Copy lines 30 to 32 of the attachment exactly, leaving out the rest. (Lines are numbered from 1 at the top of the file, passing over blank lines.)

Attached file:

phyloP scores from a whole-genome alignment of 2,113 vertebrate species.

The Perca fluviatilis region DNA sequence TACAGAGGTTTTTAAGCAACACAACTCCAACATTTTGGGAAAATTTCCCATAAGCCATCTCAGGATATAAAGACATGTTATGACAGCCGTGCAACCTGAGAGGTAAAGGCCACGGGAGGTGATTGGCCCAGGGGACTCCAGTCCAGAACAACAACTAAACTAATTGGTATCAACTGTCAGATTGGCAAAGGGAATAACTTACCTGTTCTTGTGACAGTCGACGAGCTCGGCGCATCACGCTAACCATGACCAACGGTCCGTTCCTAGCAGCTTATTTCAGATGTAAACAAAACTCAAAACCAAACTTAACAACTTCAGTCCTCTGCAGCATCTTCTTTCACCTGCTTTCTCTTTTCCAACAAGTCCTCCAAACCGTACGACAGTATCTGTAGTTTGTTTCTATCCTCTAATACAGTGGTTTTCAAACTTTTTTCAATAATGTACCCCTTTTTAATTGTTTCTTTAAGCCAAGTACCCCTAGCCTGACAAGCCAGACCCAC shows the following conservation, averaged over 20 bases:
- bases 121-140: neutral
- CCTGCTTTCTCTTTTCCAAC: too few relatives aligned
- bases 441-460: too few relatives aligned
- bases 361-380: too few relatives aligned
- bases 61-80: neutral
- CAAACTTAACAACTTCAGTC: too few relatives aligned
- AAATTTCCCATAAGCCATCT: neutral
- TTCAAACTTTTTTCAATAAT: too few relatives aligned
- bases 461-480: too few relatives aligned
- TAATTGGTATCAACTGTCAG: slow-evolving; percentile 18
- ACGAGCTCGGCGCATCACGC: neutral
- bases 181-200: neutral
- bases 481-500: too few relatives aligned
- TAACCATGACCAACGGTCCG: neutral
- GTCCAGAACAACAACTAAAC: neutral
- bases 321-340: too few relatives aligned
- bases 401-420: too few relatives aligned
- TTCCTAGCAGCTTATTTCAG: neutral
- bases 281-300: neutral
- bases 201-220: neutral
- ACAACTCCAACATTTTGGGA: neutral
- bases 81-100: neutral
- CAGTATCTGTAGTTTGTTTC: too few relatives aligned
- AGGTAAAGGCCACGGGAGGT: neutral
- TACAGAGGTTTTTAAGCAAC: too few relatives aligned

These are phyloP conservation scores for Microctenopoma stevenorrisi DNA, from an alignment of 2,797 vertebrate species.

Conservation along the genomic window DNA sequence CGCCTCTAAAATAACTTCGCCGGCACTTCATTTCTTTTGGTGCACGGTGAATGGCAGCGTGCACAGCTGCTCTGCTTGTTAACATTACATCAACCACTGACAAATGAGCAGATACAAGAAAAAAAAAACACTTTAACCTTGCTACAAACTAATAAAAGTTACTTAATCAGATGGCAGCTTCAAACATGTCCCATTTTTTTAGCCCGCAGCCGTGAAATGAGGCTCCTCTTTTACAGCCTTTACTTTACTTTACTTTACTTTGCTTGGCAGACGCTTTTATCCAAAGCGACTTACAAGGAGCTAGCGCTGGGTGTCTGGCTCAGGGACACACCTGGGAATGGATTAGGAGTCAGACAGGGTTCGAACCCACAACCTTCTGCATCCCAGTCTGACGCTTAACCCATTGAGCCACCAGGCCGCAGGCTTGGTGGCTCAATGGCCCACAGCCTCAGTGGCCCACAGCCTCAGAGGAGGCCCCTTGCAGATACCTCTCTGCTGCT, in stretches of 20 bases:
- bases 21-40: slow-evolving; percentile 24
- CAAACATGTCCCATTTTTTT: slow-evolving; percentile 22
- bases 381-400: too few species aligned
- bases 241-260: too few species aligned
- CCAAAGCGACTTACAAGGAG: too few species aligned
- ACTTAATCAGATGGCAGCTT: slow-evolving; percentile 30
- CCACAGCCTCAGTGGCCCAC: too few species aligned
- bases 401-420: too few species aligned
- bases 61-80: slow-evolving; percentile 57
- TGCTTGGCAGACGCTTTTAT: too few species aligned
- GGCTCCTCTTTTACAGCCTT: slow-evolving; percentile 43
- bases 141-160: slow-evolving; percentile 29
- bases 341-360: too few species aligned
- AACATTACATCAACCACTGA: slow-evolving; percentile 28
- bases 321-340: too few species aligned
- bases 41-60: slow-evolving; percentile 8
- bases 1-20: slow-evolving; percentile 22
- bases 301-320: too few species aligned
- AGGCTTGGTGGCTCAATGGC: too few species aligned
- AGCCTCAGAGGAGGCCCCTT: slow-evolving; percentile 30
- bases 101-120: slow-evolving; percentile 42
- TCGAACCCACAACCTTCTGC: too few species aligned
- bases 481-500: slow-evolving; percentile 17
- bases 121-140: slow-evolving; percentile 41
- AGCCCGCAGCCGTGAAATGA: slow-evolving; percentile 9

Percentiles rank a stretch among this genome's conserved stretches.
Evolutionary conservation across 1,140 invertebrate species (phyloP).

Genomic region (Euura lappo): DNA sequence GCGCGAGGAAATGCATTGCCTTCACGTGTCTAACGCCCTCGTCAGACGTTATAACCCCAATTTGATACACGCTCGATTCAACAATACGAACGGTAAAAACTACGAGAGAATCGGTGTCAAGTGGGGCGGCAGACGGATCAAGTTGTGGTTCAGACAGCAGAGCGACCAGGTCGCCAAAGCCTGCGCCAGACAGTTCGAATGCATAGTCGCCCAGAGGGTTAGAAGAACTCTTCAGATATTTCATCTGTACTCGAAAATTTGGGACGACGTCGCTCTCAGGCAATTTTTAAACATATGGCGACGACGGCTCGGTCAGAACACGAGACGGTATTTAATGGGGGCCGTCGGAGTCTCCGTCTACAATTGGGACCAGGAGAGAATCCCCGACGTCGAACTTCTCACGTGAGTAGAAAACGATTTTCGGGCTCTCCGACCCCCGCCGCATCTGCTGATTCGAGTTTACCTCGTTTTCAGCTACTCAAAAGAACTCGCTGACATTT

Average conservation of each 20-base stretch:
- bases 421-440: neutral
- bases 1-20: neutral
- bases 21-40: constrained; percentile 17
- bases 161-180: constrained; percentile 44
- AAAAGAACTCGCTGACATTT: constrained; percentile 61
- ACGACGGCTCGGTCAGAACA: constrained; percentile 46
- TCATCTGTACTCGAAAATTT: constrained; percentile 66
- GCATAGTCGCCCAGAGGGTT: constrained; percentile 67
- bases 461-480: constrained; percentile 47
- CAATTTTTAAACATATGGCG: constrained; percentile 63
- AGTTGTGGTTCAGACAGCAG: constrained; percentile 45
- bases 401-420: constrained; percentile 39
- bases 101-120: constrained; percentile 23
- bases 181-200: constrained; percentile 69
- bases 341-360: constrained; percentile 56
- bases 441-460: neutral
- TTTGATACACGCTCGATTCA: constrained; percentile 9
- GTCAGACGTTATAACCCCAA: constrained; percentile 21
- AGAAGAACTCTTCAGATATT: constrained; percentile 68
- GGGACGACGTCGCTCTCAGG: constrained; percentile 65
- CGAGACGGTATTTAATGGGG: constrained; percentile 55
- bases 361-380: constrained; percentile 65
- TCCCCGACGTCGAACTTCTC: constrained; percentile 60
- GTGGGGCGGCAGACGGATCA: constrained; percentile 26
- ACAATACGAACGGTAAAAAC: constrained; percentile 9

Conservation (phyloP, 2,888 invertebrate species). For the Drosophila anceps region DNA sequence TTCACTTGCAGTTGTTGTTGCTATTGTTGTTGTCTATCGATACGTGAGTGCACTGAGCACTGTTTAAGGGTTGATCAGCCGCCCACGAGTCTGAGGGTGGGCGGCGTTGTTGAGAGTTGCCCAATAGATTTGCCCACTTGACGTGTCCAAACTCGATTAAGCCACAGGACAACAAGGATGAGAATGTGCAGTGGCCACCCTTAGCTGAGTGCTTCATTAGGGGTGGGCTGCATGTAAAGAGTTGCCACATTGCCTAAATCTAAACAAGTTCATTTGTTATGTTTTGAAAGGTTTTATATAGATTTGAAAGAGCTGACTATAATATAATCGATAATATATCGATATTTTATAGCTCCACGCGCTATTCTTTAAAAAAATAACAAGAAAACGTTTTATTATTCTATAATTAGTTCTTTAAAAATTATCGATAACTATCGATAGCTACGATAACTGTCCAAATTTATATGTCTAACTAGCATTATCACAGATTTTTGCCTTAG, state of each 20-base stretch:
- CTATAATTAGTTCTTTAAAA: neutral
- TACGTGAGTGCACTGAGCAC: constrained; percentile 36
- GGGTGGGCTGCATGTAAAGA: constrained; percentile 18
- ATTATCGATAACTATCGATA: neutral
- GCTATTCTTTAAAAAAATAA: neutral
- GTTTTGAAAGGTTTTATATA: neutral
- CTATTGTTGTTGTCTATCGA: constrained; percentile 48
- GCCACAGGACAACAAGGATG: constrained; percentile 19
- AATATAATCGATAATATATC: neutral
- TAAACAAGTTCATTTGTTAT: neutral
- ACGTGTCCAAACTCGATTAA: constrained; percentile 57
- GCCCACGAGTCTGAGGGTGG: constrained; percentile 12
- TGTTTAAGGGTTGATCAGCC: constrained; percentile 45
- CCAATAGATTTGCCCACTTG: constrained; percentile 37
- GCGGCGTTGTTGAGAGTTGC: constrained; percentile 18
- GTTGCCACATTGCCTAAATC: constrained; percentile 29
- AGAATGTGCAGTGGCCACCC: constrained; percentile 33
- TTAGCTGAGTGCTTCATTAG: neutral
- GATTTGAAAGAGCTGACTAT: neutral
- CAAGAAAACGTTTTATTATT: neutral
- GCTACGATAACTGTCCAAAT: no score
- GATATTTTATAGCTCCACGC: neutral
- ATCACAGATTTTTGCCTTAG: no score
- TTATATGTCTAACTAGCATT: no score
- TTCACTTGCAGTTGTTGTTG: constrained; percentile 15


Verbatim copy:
- bases 21-40: slow-evolving; percentile 24
- CAAACATGTCCCATTTTTTT: slow-evolving; percentile 22
- bases 381-400: too few species aligned